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LinuxLookup.com: Crontab Scheduling Service Guide

Oct 01, 2000, 17:52 (0 Talkback[s])
(Other stories by Vicky)

"Certain processes must be run at specific times, over and over again. An example of this might be a backup process that is launched each night as the rest of the world sleeps, or a log analyzer that must ran every minute. These processes are ran at certain times or on certain days; the rest of the time, they are not running because they require user interaction (command) or "direction" for lack of a better term. This is where cron comes in handy. It allows you to schedule a specific task to be ran when ever you please, on the minute, hourly, daily, monthly and thus giving you a sense of relief knowing tasks are being executed without you having to baby-sit your system."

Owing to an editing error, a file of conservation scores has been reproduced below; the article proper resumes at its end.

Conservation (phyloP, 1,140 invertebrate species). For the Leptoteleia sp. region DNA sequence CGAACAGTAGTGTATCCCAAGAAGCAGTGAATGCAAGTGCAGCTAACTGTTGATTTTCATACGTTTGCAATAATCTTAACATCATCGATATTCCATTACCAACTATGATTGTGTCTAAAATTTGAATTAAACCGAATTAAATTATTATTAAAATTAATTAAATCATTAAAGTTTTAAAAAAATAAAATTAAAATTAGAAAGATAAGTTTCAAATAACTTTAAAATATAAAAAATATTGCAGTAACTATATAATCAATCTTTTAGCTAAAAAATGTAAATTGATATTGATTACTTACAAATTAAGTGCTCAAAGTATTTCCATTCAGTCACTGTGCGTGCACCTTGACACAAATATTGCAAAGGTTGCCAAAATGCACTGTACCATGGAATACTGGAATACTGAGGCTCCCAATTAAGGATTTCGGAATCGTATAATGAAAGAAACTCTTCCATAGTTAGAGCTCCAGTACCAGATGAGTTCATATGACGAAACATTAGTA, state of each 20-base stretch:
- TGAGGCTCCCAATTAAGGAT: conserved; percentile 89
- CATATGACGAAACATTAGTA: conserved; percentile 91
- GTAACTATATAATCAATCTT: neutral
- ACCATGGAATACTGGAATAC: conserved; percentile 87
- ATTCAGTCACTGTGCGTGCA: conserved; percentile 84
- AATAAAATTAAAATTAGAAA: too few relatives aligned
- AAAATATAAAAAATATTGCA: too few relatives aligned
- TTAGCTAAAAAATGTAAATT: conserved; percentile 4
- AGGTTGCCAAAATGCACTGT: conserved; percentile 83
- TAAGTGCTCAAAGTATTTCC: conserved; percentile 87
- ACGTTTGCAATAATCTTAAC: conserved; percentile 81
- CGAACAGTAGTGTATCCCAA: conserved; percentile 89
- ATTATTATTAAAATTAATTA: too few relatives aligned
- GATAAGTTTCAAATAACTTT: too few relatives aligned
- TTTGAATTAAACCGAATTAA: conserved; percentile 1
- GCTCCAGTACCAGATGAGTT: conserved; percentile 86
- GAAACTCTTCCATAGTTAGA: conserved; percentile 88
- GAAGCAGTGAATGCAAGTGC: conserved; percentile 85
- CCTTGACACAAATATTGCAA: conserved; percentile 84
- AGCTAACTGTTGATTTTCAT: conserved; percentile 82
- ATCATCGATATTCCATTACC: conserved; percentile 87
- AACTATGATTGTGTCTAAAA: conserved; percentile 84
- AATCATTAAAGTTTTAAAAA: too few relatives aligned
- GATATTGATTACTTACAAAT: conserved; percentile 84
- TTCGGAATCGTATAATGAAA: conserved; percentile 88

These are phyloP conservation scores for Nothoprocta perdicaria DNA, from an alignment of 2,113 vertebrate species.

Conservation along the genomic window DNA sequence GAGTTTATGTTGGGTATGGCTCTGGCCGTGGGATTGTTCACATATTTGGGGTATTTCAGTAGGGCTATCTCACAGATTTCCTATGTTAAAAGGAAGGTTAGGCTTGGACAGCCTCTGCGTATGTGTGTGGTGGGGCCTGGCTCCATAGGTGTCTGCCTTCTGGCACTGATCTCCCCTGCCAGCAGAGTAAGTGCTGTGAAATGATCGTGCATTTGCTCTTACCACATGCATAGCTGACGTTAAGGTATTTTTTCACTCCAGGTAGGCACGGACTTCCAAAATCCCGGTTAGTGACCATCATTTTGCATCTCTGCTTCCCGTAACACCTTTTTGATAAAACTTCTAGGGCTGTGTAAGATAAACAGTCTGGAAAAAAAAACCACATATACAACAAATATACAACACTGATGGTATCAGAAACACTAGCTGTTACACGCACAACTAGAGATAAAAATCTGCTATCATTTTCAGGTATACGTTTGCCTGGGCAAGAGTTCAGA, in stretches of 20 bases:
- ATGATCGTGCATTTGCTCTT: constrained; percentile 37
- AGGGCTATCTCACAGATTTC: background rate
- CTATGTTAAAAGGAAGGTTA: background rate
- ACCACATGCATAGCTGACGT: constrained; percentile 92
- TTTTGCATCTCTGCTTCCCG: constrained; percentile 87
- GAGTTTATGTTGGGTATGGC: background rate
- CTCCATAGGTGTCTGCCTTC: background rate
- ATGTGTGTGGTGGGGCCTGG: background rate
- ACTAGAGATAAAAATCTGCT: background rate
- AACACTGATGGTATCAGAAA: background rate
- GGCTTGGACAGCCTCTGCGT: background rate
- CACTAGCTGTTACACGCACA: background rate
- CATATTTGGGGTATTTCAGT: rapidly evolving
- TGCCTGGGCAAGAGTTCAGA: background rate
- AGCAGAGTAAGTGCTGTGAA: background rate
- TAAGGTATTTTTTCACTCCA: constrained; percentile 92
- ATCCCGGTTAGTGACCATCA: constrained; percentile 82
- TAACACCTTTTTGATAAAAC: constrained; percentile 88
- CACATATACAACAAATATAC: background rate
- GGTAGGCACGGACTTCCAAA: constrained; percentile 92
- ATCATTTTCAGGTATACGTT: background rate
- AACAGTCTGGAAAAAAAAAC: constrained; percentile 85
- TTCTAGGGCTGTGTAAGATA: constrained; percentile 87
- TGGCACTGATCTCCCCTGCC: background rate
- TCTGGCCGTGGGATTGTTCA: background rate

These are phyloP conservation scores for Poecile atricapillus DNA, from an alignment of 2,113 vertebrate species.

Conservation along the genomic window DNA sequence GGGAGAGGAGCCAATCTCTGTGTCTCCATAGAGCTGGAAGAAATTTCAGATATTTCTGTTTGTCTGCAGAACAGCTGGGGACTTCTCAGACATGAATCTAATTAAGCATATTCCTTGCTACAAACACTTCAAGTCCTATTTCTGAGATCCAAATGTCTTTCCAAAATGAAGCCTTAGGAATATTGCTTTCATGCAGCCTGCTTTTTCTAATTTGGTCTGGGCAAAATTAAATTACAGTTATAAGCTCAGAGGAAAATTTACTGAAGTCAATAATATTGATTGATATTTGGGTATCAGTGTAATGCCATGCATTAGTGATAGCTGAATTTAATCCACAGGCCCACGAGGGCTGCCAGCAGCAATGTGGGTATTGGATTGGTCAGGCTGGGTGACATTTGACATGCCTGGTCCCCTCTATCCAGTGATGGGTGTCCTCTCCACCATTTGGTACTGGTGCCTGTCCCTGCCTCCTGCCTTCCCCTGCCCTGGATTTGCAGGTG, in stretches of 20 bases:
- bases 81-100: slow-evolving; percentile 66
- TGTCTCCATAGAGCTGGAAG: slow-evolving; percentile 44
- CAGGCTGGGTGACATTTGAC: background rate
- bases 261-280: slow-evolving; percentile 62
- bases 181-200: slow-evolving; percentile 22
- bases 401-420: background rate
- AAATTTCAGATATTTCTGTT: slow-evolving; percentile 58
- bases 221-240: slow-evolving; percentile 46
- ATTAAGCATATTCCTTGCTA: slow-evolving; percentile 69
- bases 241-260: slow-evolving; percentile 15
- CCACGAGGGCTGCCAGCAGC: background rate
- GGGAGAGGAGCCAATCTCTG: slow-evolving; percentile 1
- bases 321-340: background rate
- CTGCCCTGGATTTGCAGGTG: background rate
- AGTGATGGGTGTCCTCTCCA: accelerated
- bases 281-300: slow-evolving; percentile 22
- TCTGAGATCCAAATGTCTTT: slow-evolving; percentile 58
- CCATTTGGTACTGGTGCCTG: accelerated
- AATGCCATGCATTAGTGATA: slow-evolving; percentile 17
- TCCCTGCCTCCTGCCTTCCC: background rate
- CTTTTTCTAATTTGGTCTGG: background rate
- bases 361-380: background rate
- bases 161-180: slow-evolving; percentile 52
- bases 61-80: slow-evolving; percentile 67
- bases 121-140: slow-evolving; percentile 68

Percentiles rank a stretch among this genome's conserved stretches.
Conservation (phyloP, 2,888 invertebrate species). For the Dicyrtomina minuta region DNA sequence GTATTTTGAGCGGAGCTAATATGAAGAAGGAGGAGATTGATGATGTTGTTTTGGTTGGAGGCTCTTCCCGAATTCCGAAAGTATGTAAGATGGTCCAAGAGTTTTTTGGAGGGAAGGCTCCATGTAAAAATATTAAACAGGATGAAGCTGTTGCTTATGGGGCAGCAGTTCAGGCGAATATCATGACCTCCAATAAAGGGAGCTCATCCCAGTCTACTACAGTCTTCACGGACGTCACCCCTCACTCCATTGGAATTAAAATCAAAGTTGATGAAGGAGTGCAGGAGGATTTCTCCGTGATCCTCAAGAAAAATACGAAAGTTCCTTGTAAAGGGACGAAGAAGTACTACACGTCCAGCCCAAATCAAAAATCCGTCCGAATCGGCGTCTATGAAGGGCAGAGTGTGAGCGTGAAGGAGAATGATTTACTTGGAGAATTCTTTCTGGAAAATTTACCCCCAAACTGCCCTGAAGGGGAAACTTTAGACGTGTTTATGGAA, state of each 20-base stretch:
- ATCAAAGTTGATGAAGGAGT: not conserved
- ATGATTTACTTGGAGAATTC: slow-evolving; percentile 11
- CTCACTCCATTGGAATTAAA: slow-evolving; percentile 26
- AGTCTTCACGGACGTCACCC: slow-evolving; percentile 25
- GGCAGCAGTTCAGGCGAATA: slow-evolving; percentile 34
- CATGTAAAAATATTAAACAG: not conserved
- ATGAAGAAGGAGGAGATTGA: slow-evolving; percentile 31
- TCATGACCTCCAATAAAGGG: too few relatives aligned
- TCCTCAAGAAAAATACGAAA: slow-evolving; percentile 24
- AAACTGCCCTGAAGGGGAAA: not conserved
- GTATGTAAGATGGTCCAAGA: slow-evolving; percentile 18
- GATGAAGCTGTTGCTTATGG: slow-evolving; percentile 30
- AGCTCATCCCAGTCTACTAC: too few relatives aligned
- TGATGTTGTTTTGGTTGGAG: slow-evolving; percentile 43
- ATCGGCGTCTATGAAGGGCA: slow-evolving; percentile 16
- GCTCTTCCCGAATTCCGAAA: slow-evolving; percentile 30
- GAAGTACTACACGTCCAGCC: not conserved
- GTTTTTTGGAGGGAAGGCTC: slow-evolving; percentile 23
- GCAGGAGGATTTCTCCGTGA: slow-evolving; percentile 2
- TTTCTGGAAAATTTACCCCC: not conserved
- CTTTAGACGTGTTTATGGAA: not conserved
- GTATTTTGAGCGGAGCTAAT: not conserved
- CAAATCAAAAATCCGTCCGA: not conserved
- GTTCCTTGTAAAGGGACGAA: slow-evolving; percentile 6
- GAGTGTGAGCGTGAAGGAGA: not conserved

"Cron is started from either rc or rc.local and returns immediately, so there is no need to background this command. Cron searches /etc/crontab for system entries and also /var/spool/cron for entries that match users in the /etc/passwd file; found entries are loaded into memory. This occurs every minute as cron "wakes-up" and does several things:

1. It checks the entries that it knows about and runs any commands that are scheduled to run.

2. It determines whether the modtime on the cron directory has changed.

3. If the modtime on the cron directory has changed, cron checks each of the files and reloads any that have changed."

"Since cron checks for changes every minute, it is unnecessary to restart cron when the cron files are changed (edited)."

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